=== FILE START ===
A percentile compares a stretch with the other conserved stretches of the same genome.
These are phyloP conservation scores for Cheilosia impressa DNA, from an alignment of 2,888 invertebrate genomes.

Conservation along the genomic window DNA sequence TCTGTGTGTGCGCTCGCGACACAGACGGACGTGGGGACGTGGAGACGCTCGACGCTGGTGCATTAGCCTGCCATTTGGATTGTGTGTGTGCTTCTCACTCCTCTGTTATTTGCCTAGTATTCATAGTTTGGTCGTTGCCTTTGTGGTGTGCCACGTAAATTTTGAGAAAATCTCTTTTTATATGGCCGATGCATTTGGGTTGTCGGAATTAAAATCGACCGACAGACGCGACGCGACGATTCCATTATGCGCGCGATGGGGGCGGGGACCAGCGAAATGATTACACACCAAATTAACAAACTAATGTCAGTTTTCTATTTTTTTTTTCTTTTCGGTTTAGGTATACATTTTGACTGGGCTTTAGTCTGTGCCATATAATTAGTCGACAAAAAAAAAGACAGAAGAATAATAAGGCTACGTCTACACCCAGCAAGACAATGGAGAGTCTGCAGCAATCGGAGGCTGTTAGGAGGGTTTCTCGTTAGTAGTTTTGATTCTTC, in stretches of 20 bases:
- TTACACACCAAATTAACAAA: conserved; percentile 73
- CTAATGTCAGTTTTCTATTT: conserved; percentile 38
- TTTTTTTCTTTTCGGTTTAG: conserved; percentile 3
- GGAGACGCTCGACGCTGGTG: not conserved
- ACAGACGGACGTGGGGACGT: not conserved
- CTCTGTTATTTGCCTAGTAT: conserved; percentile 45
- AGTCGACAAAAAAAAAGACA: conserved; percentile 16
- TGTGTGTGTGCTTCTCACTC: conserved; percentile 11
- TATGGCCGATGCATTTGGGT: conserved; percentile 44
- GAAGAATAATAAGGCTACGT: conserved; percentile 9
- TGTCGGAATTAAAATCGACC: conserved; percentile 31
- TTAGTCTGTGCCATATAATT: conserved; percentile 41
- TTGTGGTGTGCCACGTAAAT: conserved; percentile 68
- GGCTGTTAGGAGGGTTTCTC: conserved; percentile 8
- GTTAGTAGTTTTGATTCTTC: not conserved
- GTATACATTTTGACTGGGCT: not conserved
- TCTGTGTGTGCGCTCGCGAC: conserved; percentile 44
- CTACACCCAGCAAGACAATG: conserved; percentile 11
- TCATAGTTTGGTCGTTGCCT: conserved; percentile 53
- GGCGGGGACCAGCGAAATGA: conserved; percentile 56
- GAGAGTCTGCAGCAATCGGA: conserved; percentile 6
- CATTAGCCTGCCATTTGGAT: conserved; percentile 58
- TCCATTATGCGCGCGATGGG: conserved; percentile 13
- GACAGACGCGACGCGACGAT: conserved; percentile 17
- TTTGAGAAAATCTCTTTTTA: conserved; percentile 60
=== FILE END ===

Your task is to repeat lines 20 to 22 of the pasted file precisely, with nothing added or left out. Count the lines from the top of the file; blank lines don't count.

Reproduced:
- TCTGTGTGTGCGCTCGCGAC: conserved; percentile 44
- CTACACCCAGCAAGACAATG: conserved; percentile 11
- TCATAGTTTGGTCGTTGCCT: conserved; percentile 53